By way of example, the International Maritime Organisation (IMO) is a United Nations specialized agency with responsibility for the safety and security of shipping and the prevention of marine pollution by ships and administers a number of conventions concerned with those issues. Issues of potential overlap with the climate change regime would have to be examined by reference to the particular treaty giving rise to the conflict.
There are essentially two ways of resolving overlap:
(1) express provisions in the later treaty; or
(2) in accordance with the rules set out in Article 30 of the Vienna Convention (if it applies).
It is not possible to give a view on whether Article 30 of the Vienna Convention (see below) would apply without a detailed examination of the terms of the specific treaties in question, including the rules adopted governing the powers of the respective bodies. The scope of application of Article 30 is not clear, but where there is a conflict between regimes in a matter as specific as the taxation of bunker fuel, the application of Article 30 of the Vienna Convention should not be ruled out.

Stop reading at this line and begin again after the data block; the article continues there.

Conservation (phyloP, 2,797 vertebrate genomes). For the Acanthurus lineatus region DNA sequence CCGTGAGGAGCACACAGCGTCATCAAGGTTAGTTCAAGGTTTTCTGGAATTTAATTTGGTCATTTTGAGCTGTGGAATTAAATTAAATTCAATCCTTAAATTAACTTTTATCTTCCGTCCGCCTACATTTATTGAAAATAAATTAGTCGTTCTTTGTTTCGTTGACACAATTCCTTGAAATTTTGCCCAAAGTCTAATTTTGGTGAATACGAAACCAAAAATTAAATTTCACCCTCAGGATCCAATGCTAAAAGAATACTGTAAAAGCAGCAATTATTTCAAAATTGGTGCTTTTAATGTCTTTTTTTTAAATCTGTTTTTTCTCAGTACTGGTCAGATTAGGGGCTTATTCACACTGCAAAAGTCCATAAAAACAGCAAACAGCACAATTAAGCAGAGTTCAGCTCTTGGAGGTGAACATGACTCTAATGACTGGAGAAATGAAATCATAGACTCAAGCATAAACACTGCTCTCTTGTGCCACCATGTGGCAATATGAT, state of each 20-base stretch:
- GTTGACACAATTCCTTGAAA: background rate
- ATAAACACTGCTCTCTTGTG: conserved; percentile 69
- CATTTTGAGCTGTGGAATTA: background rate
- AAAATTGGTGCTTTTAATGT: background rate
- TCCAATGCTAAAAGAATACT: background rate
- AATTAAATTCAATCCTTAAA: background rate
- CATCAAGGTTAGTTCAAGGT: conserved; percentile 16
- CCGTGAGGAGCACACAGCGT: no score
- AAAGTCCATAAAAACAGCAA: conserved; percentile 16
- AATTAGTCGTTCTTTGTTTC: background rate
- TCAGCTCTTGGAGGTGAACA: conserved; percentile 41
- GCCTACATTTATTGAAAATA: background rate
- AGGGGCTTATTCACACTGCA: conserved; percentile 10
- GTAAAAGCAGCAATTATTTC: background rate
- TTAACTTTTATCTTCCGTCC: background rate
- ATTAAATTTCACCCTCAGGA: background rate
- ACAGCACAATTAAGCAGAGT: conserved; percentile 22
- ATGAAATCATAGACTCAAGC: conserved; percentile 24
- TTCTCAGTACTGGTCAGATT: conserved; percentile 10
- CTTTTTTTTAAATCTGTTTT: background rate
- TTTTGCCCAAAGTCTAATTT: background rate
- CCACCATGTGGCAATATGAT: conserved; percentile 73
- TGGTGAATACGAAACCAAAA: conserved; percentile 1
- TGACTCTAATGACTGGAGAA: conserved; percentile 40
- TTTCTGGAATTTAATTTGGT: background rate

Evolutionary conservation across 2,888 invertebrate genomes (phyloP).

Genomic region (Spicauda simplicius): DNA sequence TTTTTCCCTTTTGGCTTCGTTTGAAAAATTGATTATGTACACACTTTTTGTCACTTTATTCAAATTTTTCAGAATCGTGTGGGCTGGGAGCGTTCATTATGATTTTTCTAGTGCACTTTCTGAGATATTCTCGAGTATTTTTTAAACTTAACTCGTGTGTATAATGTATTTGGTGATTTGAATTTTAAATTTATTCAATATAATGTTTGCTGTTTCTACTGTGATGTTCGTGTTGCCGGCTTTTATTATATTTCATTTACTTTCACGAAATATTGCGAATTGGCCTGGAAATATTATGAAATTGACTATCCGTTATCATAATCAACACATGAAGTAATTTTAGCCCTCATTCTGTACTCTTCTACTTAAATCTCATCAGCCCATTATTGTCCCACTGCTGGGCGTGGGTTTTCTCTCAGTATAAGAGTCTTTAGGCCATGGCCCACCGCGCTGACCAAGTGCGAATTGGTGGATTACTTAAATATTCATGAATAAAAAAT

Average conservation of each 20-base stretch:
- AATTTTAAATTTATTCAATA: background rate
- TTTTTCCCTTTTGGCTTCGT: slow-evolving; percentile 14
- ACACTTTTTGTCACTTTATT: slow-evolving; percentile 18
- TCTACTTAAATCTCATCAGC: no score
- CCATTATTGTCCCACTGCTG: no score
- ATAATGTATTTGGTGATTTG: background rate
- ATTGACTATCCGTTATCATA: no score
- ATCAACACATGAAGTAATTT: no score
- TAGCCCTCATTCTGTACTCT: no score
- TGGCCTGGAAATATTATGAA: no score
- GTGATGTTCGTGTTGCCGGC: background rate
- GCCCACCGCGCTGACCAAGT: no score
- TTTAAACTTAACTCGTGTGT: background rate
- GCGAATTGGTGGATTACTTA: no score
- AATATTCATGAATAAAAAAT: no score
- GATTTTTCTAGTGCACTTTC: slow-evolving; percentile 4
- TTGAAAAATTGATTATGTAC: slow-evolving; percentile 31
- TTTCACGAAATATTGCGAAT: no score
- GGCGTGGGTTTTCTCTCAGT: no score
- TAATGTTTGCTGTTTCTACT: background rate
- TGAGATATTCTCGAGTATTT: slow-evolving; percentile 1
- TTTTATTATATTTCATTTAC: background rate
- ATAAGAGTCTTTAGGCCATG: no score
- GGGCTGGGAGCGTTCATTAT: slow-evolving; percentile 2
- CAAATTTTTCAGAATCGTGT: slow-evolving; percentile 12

Express provision addressing overlapping jurisdiction
Although there are specific rules governing the application of successive treaties to the same subject matter, which may indeed be relevant to the UNFCCC regime (now or in the future), it is important to note that potential conflict between different international regimes can be removed or minimised through the adoption of express provision in the later treaty and/or by adopting a memorandum of understanding between the parties to potentially conflicting regimes. This should be the preferred way of addressing the situation if possible as it reduces the possibility of disputes arising at a later stage.